7 September 2017
A USC academic recognised internationally for her research on antibiotic-producing bacteria has been elected to lead an organisation responsible for preserving the world’s microorganism cultures.
Dr Ipek Kurtböke, a Senior Lecturer in Environmental Microbiology at USC, has begun a three-year term as president of the World Federation of Culture Collections (WFCC), whose global database contains information on almost 400,000 strains of microorganisms.
“As president, my key goals will be to protect endangered collections in far corners of the world, raise awareness about the importance of preserving microbial cultures, and work to secure the ethical use of these resources for biotechnology,” Dr Kurtböke said.
“The contribution of microorganisms to mankind though their metabolic activities is immense, from infectious disease medicines and therapeutic drugs to food production.
“Only through the preservation of strains of bacteria, fungal and archaea species is their use in science and technology ensured for future generations.”
Dr Kurtböke is an international authority on rare actinomycetes, a group of bacteria that produces bioactive compounds including antibiotics and enzymes.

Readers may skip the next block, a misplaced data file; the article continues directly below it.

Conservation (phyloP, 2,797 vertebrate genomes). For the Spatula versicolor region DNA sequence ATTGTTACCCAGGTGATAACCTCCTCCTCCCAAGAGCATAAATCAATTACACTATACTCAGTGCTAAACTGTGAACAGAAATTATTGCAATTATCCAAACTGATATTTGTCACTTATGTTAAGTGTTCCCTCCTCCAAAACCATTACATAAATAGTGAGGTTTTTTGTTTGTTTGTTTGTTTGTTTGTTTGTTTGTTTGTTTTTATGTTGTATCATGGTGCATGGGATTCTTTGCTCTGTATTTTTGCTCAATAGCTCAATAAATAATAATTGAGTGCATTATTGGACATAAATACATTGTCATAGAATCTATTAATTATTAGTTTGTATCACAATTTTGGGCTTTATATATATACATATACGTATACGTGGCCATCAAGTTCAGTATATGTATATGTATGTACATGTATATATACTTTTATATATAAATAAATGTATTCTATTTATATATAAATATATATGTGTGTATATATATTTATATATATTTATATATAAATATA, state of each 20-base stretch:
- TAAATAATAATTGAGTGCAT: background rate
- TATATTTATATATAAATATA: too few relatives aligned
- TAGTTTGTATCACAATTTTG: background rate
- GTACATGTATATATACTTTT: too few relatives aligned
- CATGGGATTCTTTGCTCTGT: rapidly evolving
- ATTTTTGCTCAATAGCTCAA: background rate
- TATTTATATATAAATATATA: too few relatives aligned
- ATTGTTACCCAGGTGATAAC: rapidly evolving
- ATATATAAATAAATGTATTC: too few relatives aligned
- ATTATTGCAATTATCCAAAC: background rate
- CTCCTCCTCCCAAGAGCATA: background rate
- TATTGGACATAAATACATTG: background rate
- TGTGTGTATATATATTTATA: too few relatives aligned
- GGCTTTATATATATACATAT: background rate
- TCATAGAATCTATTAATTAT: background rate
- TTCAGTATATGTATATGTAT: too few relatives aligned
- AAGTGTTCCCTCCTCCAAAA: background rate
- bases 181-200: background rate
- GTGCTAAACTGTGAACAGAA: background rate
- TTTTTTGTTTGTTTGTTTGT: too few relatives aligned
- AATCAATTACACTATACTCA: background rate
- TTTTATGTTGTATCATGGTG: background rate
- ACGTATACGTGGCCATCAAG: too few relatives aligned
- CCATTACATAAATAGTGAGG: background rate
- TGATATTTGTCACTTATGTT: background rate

“Research with these fascinating microorganisms is my passion, and since 1982 I have worked with Europe’s leading actinomycetologists finding alternative ways to isolate rare actinomycetes to increase the possibilities of new and potent antibiotic discoveries.”
As part of her PhD research, she developed a novel isolation technique combining actinomycetes and bacteriophages, a type of virus that attacks bacteria.
The technique was adapted and applied by research institutions around the world and led to continuing research links with leading international pharmaceutical companies.
Dr Kurtböke previously served as vice-president of the WFCC, and is the second Australian to lead the federation since it was founded in 1970.
Her involvement in culture collections began in 1995 as a member of a team that established Australia’s largest natural resource library to search for new and potent drugs from Australian environments.
After taking up a position at USC in 2001, she established a microbial library at the University to assist researchers and students in the discovery of novel bioactive compounds and bacteriophages for the biological control of pathogens.
Dr Kurtböke said she was pleased to be able to incorporate her experience in industrially-linked research and processes into her teaching of applied microbiology and biotechnology.
“Teaching from a regional into a global context and observing the transformation of students’ learning and understanding gives me incredible happiness and satisfaction.”
— Clare McKay